Hunting in the open prairies where wind is inevitable, having higher front weight and smaller surface area could be very beneficial for those nasty weather days. We are considering the move to the micro or .165”ID shafts if we can find some reliable experiences with the components. A quick search of micro or .165”ID shafts on the forums tell a story laced with frustration. Although, this is an example of when I will lean on the local archery shop as these guys will usually see and hear more than what gets posted on a forum.

Third, price point is the next thing to consider. All manufacturers offer varying levels of straightness (measured in thousandths of an inch). This can affect the price per dozen based on the amount of useable shafts that fit each category. Typically you see 3 categories 0.005”, 0.003” and the top tier of .001”. We have shot the .003” category and have had great accuracy downrange. In my opinion, the average archer cannot outshoot a .003” straightness arrow, meaning that any accuracy gained by the straighter arrow likely is negated by form or other uncontrollable circumstances in hunting situations. If you are a highly skilled target archer, or a gear freak (I feel you here) then .001” shaft may be required.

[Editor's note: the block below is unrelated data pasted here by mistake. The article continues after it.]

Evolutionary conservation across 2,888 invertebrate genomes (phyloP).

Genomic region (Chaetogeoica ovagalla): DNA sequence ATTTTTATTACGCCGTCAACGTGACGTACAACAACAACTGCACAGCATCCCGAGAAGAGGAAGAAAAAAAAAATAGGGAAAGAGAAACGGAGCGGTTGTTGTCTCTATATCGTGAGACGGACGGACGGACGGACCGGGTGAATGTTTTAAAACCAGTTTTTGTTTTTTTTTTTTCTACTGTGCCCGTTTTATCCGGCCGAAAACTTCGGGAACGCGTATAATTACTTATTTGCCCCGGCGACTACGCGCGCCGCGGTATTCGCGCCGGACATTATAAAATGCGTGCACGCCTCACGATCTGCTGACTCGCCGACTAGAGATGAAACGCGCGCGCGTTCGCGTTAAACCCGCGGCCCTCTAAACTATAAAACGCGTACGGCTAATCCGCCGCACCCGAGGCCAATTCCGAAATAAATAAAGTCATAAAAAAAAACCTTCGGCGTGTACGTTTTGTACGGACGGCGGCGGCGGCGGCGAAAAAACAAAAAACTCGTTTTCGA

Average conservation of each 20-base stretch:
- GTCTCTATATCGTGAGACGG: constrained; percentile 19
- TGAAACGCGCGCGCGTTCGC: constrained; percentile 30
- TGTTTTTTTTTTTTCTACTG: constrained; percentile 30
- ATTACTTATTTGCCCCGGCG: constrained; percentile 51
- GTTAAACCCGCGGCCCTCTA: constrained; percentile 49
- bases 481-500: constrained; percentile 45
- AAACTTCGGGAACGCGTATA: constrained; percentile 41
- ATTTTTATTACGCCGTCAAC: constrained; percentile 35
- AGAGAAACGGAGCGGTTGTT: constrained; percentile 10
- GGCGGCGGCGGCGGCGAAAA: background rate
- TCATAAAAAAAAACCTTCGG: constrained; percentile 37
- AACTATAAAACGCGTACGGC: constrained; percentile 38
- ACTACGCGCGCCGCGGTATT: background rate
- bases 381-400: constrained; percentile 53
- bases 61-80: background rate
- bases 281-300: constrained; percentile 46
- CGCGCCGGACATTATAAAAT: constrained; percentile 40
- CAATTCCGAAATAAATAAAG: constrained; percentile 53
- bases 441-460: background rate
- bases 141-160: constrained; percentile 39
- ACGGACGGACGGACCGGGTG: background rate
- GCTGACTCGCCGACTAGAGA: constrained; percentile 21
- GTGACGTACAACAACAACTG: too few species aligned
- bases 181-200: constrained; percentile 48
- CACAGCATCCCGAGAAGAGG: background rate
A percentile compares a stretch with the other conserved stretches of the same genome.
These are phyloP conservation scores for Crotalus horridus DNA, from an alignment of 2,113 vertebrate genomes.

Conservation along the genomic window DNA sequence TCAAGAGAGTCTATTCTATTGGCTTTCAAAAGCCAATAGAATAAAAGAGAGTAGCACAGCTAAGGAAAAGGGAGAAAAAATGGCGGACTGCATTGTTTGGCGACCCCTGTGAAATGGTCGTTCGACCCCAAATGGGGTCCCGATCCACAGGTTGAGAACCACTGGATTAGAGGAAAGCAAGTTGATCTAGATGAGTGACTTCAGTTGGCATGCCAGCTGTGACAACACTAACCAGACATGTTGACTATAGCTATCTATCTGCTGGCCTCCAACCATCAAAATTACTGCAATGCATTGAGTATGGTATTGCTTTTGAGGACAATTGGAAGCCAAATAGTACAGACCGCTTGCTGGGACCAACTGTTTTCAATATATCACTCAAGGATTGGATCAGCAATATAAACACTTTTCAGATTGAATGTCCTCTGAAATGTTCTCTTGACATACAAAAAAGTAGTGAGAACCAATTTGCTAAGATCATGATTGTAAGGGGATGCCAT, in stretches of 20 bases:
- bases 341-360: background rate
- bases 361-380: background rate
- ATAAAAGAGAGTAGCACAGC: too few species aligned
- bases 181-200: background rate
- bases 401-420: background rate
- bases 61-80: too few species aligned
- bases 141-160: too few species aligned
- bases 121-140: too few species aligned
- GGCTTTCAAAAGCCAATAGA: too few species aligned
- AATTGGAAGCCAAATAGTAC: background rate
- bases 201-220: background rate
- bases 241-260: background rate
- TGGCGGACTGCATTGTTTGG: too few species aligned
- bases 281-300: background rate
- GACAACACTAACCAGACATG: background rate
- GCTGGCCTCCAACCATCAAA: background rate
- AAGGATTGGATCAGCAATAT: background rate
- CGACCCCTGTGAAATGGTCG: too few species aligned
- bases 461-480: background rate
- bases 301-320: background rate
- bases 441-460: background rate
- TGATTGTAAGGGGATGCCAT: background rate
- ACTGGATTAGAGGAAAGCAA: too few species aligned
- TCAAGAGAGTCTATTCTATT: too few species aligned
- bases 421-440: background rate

One thing to note on the straightness rating however, is that the majority of companies list the straightness based on a 32” arrow, with the bulk of the discrepancies in straightness occurring in the final few inches of the arrow shaft. I typically shoot a 28-28.5” arrow (29” draw), so after cutting off 3+ inches most of those abnormalities are gone. For the perfectionists, you can spin test each shaft prior to cutting your arrows and cut more off the end with the most visible warp and a smaller amount off the other end. In order to spin test an arrow, you lay the shaft on an arrow spinner, typically a bracket type tool with bearings and spin the shaft, any deviations in straightness will appear as a wobble in the ends of the shaft. This will usually bring your arrows from one grouping up to the one higher, for example, a .005” to a .003” or a .003” to a  .001”.

This is a great way to save a little bit of money and still achieve the accuracy you are looking for if you have access to an arrow saw or a REALLY patient pro shop. The price can vary from company to company but typically you can expect the lowest straightness to be around $130-150 per dozen and for the highest level you could expect to pay $180+ per dozen.

Once you move through these steps you will likely have narrowed it down to only a few main choices. Understanding that spin testing can identify a better shaft, it is very uncommon to be able to spin test prior to purchase. So one has to decide if it is worth the extra money and time to purchase a spin tester or simply purchase a higher tolerance shaft.